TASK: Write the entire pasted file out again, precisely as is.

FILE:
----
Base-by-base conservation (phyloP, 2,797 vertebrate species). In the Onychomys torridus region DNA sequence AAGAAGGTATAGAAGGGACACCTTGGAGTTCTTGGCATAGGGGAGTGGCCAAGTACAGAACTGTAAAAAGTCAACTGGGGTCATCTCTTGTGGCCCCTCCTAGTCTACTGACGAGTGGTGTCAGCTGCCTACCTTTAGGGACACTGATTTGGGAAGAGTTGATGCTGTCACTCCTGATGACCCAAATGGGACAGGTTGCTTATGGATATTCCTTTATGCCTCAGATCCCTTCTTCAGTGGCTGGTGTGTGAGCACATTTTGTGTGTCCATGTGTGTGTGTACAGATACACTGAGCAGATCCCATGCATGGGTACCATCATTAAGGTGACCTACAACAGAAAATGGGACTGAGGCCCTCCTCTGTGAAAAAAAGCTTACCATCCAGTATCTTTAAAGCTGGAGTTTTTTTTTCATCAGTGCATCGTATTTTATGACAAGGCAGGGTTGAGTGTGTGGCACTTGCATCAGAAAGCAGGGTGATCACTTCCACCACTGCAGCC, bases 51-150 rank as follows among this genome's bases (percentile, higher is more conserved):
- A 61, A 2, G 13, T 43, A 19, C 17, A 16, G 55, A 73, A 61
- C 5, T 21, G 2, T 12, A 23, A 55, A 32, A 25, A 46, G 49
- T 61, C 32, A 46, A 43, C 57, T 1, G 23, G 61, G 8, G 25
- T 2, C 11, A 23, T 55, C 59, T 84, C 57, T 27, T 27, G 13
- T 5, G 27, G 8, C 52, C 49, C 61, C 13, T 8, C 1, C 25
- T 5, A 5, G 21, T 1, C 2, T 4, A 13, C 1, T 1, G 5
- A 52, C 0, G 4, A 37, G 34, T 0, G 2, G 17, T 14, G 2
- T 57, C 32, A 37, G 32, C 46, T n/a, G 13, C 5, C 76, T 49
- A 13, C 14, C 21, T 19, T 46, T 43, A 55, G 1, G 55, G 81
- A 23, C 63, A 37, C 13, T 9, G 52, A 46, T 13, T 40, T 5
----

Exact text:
Base-by-base conservation (phyloP, 2,797 vertebrate species). In the Onychomys torridus region DNA sequence AAGAAGGTATAGAAGGGACACCTTGGAGTTCTTGGCATAGGGGAGTGGCCAAGTACAGAACTGTAAAAAGTCAACTGGGGTCATCTCTTGTGGCCCCTCCTAGTCTACTGACGAGTGGTGTCAGCTGCCTACCTTTAGGGACACTGATTTGGGAAGAGTTGATGCTGTCACTCCTGATGACCCAAATGGGACAGGTTGCTTATGGATATTCCTTTATGCCTCAGATCCCTTCTTCAGTGGCTGGTGTGTGAGCACATTTTGTGTGTCCATGTGTGTGTGTACAGATACACTGAGCAGATCCCATGCATGGGTACCATCATTAAGGTGACCTACAACAGAAAATGGGACTGAGGCCCTCCTCTGTGAAAAAAAGCTTACCATCCAGTATCTTTAAAGCTGGAGTTTTTTTTTCATCAGTGCATCGTATTTTATGACAAGGCAGGGTTGAGTGTGTGGCACTTGCATCAGAAAGCAGGGTGATCACTTCCACCACTGCAGCC, bases 51-150 rank as follows among this genome's bases (percentile, higher is more conserved):
- A 61, A 2, G 13, T 43, A 19, C 17, A 16, G 55, A 73, A 61
- C 5, T 21, G 2, T 12, A 23, A 55, A 32, A 25, A 46, G 49
- T 61, C 32, A 46, A 43, C 57, T 1, G 23, G 61, G 8, G 25
- T 2, C 11, A 23, T 55, C 59, T 84, C 57, T 27, T 27, G 13
- T 5, G 27, G 8, C 52, C 49, C 61, C 13, T 8, C 1, C 25
- T 5, A 5, G 21, T 1, C 2, T 4, A 13, C 1, T 1, G 5
- A 52, C 0, G 4, A 37, G 34, T 0, G 2, G 17, T 14, G 2
- T 57, C 32, A 37, G 32, C 46, T n/a, G 13, C 5, C 76, T 49
- A 13, C 14, C 21, T 19, T 46, T 43, A 55, G 1, G 55, G 81
- A 23, C 63, A 37, C 13, T 9, G 52, A 46, T 13, T 40, T 5